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Recently attended a child custody inservice presented by Barry Goldstein and Dr. Mo Hanna (who, incidently co-authored the book called Domestic Violence Abuse and Child Custody).  Dr. Hanna also speaks to childhood trauma in her part of the presentation.  The statistics presented in this video by Makers of Memories foundation are, indeed pretty staggering and worth taking note.  In a quest to end domestic violence, we must take a look from all perspectives to really figure out a solution to end it forever.

Please reveiw and let me know what you think.

YouTube – 10 Shocking domestic violence statistics for 2011.

See also for more information:



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Being a lymphedema patient myself, and having a wonderfully doting and caring boyfriend who acts as my daily caregiver, I can appreciate reading this lymphedema patient’s daughter’s point of view as a caretaker.

I love the title of the blog as well — DREAM FOR A CURE… 🙂  This is definitely a common theme among all lymphedema patients and caregivers because this lymphedema condition isn’t necessarily a temporary condition but one that is a lifetime commitment to keep it from becoming a dangerous and lethal situation if left untended.

Be sure to take a glimpse at this blog and learn more about this condition that so desperately needs a cure. 🙂

Dream For A Cure….


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Just something inspirational to share with you today:

“I Wish You Enough

Recently, I overheard a father and daughter in their last moments together at a regional airport. They had announced her departure and standing near the security gate, they hugged and he said, “I love you. I wish you enough.” She in turn said, “Daddy, our life together has been more than enough. Your love is all I ever needed. I wish you enough, too, Daddy.” They kissed and she left. He walked over toward the window where I was seated. Standing there, I could see he wanted and needed to cry. I tried not to intrude on his privacy, but he welcomed me in by asking,”Did you ever say goodbye to someone knowing it would be forever?”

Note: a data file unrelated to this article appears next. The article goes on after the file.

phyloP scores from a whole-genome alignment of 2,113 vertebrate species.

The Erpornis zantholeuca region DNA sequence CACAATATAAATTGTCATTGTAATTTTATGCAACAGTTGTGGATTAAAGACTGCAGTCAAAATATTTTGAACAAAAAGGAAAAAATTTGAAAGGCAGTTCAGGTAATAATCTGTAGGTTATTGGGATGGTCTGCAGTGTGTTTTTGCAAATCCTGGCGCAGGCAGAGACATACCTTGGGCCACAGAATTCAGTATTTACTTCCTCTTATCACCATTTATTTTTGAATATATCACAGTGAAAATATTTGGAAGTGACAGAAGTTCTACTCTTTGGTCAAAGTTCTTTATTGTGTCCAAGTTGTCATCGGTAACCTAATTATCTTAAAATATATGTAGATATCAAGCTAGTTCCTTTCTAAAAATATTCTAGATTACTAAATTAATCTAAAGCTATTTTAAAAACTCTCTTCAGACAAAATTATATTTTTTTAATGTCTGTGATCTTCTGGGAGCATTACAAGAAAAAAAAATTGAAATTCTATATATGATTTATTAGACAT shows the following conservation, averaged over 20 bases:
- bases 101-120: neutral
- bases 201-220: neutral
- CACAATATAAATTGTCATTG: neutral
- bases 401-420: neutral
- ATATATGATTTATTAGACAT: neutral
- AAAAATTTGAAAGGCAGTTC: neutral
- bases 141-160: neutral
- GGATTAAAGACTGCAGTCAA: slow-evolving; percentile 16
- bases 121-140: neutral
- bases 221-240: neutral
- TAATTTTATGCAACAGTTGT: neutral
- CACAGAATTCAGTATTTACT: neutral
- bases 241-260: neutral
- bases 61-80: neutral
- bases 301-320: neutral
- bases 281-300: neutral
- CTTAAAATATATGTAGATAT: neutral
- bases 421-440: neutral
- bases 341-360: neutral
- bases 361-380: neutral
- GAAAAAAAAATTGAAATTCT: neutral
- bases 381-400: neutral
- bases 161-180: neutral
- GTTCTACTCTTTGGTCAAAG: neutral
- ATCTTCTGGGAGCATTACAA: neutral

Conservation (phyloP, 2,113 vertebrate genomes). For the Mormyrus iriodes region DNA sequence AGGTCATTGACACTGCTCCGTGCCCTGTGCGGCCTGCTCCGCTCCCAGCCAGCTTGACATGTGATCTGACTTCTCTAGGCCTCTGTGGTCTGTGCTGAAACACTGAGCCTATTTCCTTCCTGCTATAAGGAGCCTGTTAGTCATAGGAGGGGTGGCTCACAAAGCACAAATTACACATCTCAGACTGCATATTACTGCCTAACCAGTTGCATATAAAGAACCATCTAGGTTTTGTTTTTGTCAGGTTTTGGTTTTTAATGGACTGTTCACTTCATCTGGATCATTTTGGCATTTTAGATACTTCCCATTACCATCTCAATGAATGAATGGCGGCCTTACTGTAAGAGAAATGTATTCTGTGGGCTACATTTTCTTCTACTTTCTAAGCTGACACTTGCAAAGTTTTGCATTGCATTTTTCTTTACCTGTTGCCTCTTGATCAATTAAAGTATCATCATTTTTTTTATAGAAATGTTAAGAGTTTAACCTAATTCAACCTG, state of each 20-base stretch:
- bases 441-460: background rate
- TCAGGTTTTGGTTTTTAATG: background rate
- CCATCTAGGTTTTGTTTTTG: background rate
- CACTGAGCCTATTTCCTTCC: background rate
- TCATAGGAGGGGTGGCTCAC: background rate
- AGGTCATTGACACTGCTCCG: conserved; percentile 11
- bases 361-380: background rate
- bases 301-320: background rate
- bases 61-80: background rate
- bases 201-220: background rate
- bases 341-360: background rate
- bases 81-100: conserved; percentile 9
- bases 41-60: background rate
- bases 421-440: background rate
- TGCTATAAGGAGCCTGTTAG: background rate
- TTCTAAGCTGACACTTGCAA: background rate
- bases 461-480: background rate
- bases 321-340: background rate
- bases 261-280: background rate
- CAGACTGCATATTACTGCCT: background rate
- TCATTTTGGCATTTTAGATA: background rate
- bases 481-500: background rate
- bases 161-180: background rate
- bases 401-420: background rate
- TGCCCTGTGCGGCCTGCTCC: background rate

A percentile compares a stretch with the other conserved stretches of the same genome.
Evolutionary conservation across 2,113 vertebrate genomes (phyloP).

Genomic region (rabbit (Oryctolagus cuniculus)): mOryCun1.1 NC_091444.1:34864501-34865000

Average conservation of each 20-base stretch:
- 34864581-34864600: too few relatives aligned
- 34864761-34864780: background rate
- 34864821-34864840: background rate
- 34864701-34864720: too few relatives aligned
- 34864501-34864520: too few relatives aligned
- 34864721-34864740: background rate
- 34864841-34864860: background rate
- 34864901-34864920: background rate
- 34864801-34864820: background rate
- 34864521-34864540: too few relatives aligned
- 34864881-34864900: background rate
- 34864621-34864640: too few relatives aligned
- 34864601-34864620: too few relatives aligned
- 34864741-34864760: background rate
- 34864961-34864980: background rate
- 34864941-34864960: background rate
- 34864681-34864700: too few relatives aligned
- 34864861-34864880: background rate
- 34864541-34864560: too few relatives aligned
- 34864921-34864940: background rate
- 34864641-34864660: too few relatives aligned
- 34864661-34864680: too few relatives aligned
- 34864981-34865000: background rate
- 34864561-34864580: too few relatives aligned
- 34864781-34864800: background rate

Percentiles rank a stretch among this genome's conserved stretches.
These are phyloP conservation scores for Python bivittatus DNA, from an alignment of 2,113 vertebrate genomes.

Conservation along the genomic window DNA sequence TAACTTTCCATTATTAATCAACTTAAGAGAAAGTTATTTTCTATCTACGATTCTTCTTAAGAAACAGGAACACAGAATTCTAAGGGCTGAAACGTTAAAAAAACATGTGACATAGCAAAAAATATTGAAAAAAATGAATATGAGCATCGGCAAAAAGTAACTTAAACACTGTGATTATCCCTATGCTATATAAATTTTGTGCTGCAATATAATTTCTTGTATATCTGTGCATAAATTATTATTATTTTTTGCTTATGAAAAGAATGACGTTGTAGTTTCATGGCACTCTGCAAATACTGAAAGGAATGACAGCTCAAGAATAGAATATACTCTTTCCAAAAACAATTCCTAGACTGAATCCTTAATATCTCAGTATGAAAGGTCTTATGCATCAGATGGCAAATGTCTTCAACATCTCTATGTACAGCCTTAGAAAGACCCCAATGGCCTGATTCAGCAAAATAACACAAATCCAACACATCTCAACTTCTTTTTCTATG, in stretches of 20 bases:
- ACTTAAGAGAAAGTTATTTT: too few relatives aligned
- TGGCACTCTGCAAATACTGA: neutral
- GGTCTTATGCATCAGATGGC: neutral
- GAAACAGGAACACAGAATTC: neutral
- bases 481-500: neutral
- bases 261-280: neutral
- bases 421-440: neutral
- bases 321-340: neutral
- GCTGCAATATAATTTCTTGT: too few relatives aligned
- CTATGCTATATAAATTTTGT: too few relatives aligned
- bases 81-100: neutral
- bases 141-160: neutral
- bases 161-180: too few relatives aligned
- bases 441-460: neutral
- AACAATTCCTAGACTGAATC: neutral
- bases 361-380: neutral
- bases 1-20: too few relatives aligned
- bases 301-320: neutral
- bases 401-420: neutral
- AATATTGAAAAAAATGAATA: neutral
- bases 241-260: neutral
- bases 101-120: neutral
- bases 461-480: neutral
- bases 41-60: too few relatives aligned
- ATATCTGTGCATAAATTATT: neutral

“Yes, I have,” I replied. Saying that brought back memories I had of expressing my love and appreciation for all my Dad had done for me. Recognizing that his days were limited, I took the time to tell him face to face how much he meant to me. So I knew what this man was experiencing.

“Forgive me for asking, but why is this a forever goodbye?” I asked.

“I am old and she lives much too far away. I have challenges ahead and the reality is, the next trip back will be for my funeral,” he said.

“When you were saying goodbye I heard you say, “I wish you enough.”May I ask what that means?”

He began to smile. “That’s a wish that has been handed down from other generations. My parents used to say it to everyone.”

He paused for a moment and looked up as if trying to remember it in detail, he smiled even more.

“When we said ‘I wish you enough,’ we were wanting theother person to have a life filled with just enough good things to sustain them,” he continued. Then, turning toward me, he shared the following as if he were reciting it from memory.

“I wish you enough sun to keep your attitude bright. I wish you enough rain to appreciate the sun more. I wish you enough happiness to keep your spirit alive. I wish you enough pain so that the smallest joys in life appear much bigger. I wish you enough gain to satisfy your wanting. I wish you enough loss to appreciate all that you possess. I wish enough hellos to get you through the final goodbye.”

He then began to sob and walked away.

My friend, I wish you enough!

You’re only here for a short visit. Don’t hurry. Don’t worry. And be sure to give enough to those you love. ”

~ Unknown author